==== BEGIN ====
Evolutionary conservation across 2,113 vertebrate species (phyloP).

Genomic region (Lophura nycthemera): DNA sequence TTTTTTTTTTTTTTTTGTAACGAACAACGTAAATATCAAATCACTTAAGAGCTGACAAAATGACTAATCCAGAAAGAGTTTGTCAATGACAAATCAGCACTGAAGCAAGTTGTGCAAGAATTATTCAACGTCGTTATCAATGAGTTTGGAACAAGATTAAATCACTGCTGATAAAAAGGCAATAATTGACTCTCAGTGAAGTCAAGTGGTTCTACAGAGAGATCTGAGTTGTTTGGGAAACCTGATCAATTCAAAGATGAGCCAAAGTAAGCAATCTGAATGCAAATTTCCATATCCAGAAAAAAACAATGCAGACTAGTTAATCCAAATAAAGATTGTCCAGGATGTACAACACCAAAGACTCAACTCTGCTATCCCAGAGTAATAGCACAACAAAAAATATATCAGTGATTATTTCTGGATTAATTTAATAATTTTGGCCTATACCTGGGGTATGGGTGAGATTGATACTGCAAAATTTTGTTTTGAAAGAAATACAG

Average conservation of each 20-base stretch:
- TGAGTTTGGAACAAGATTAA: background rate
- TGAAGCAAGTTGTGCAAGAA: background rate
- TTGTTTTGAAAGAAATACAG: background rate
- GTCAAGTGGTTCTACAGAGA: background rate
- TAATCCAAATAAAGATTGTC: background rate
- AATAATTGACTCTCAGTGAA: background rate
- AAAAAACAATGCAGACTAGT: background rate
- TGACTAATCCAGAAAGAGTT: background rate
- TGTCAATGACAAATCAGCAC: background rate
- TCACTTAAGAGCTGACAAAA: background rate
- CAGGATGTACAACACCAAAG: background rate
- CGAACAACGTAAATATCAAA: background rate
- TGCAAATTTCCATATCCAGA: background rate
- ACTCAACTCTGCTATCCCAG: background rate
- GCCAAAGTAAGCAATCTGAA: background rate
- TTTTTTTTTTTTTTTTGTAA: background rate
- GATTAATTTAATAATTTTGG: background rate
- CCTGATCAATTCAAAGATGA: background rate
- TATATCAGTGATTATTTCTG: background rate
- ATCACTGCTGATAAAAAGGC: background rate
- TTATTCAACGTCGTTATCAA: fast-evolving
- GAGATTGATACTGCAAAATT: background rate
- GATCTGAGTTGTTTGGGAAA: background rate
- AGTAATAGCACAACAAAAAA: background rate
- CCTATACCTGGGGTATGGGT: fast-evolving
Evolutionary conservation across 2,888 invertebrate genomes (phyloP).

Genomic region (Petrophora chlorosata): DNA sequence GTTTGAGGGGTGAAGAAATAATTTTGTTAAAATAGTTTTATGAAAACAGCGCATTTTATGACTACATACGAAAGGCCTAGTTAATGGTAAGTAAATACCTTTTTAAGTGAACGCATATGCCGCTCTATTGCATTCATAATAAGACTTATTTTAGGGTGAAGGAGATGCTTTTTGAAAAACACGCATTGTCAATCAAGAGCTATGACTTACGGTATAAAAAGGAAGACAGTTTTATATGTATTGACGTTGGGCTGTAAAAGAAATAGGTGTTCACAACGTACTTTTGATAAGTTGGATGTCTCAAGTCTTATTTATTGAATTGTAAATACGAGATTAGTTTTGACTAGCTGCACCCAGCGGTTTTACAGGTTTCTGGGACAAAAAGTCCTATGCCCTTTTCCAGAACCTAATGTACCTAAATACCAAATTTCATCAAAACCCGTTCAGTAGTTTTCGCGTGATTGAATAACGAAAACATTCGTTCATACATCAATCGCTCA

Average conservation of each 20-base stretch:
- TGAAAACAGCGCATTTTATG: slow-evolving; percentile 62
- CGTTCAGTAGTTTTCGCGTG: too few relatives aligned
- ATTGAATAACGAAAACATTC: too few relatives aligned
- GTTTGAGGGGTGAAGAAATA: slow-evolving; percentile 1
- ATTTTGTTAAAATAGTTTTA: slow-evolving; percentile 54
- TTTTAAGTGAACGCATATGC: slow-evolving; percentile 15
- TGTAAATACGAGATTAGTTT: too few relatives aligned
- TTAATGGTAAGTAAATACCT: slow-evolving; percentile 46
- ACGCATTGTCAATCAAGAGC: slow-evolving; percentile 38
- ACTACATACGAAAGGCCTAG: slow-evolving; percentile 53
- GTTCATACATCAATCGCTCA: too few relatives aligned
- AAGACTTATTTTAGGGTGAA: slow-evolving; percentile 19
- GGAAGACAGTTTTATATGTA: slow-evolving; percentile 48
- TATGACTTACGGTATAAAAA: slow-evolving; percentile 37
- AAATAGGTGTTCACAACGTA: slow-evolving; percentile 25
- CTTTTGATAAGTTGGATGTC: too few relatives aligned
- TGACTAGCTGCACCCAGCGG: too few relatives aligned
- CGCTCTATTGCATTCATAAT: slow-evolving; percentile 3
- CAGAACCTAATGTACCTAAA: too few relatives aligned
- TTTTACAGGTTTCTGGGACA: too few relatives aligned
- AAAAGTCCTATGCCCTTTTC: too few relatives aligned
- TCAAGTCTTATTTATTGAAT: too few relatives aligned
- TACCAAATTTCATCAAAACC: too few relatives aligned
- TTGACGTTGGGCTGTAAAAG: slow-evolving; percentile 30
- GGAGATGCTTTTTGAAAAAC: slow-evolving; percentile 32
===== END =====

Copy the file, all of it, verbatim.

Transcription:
Evolutionary conservation across 2,113 vertebrate species (phyloP).

Genomic region (Lophura nycthemera): DNA sequence TTTTTTTTTTTTTTTTGTAACGAACAACGTAAATATCAAATCACTTAAGAGCTGACAAAATGACTAATCCAGAAAGAGTTTGTCAATGACAAATCAGCACTGAAGCAAGTTGTGCAAGAATTATTCAACGTCGTTATCAATGAGTTTGGAACAAGATTAAATCACTGCTGATAAAAAGGCAATAATTGACTCTCAGTGAAGTCAAGTGGTTCTACAGAGAGATCTGAGTTGTTTGGGAAACCTGATCAATTCAAAGATGAGCCAAAGTAAGCAATCTGAATGCAAATTTCCATATCCAGAAAAAAACAATGCAGACTAGTTAATCCAAATAAAGATTGTCCAGGATGTACAACACCAAAGACTCAACTCTGCTATCCCAGAGTAATAGCACAACAAAAAATATATCAGTGATTATTTCTGGATTAATTTAATAATTTTGGCCTATACCTGGGGTATGGGTGAGATTGATACTGCAAAATTTTGTTTTGAAAGAAATACAG

Average conservation of each 20-base stretch:
- TGAGTTTGGAACAAGATTAA: background rate
- TGAAGCAAGTTGTGCAAGAA: background rate
- TTGTTTTGAAAGAAATACAG: background rate
- GTCAAGTGGTTCTACAGAGA: background rate
- TAATCCAAATAAAGATTGTC: background rate
- AATAATTGACTCTCAGTGAA: background rate
- AAAAAACAATGCAGACTAGT: background rate
- TGACTAATCCAGAAAGAGTT: background rate
- TGTCAATGACAAATCAGCAC: background rate
- TCACTTAAGAGCTGACAAAA: background rate
- CAGGATGTACAACACCAAAG: background rate
- CGAACAACGTAAATATCAAA: background rate
- TGCAAATTTCCATATCCAGA: background rate
- ACTCAACTCTGCTATCCCAG: background rate
- GCCAAAGTAAGCAATCTGAA: background rate
- TTTTTTTTTTTTTTTTGTAA: background rate
- GATTAATTTAATAATTTTGG: background rate
- CCTGATCAATTCAAAGATGA: background rate
- TATATCAGTGATTATTTCTG: background rate
- ATCACTGCTGATAAAAAGGC: background rate
- TTATTCAACGTCGTTATCAA: fast-evolving
- GAGATTGATACTGCAAAATT: background rate
- GATCTGAGTTGTTTGGGAAA: background rate
- AGTAATAGCACAACAAAAAA: background rate
- CCTATACCTGGGGTATGGGT: fast-evolving
Evolutionary conservation across 2,888 invertebrate genomes (phyloP).

Genomic region (Petrophora chlorosata): DNA sequence GTTTGAGGGGTGAAGAAATAATTTTGTTAAAATAGTTTTATGAAAACAGCGCATTTTATGACTACATACGAAAGGCCTAGTTAATGGTAAGTAAATACCTTTTTAAGTGAACGCATATGCCGCTCTATTGCATTCATAATAAGACTTATTTTAGGGTGAAGGAGATGCTTTTTGAAAAACACGCATTGTCAATCAAGAGCTATGACTTACGGTATAAAAAGGAAGACAGTTTTATATGTATTGACGTTGGGCTGTAAAAGAAATAGGTGTTCACAACGTACTTTTGATAAGTTGGATGTCTCAAGTCTTATTTATTGAATTGTAAATACGAGATTAGTTTTGACTAGCTGCACCCAGCGGTTTTACAGGTTTCTGGGACAAAAAGTCCTATGCCCTTTTCCAGAACCTAATGTACCTAAATACCAAATTTCATCAAAACCCGTTCAGTAGTTTTCGCGTGATTGAATAACGAAAACATTCGTTCATACATCAATCGCTCA

Average conservation of each 20-base stretch:
- TGAAAACAGCGCATTTTATG: slow-evolving; percentile 62
- CGTTCAGTAGTTTTCGCGTG: too few relatives aligned
- ATTGAATAACGAAAACATTC: too few relatives aligned
- GTTTGAGGGGTGAAGAAATA: slow-evolving; percentile 1
- ATTTTGTTAAAATAGTTTTA: slow-evolving; percentile 54
- TTTTAAGTGAACGCATATGC: slow-evolving; percentile 15
- TGTAAATACGAGATTAGTTT: too few relatives aligned
- TTAATGGTAAGTAAATACCT: slow-evolving; percentile 46
- ACGCATTGTCAATCAAGAGC: slow-evolving; percentile 38
- ACTACATACGAAAGGCCTAG: slow-evolving; percentile 53
- GTTCATACATCAATCGCTCA: too few relatives aligned
- AAGACTTATTTTAGGGTGAA: slow-evolving; percentile 19
- GGAAGACAGTTTTATATGTA: slow-evolving; percentile 48
- TATGACTTACGGTATAAAAA: slow-evolving; percentile 37
- AAATAGGTGTTCACAACGTA: slow-evolving; percentile 25
- CTTTTGATAAGTTGGATGTC: too few relatives aligned
- TGACTAGCTGCACCCAGCGG: too few relatives aligned
- CGCTCTATTGCATTCATAAT: slow-evolving; percentile 3
- CAGAACCTAATGTACCTAAA: too few relatives aligned
- TTTTACAGGTTTCTGGGACA: too few relatives aligned
- AAAAGTCCTATGCCCTTTTC: too few relatives aligned
- TCAAGTCTTATTTATTGAAT: too few relatives aligned
- TACCAAATTTCATCAAAACC: too few relatives aligned
- TTGACGTTGGGCTGTAAAAG: slow-evolving; percentile 30
- GGAGATGCTTTTTGAAAAAC: slow-evolving; percentile 32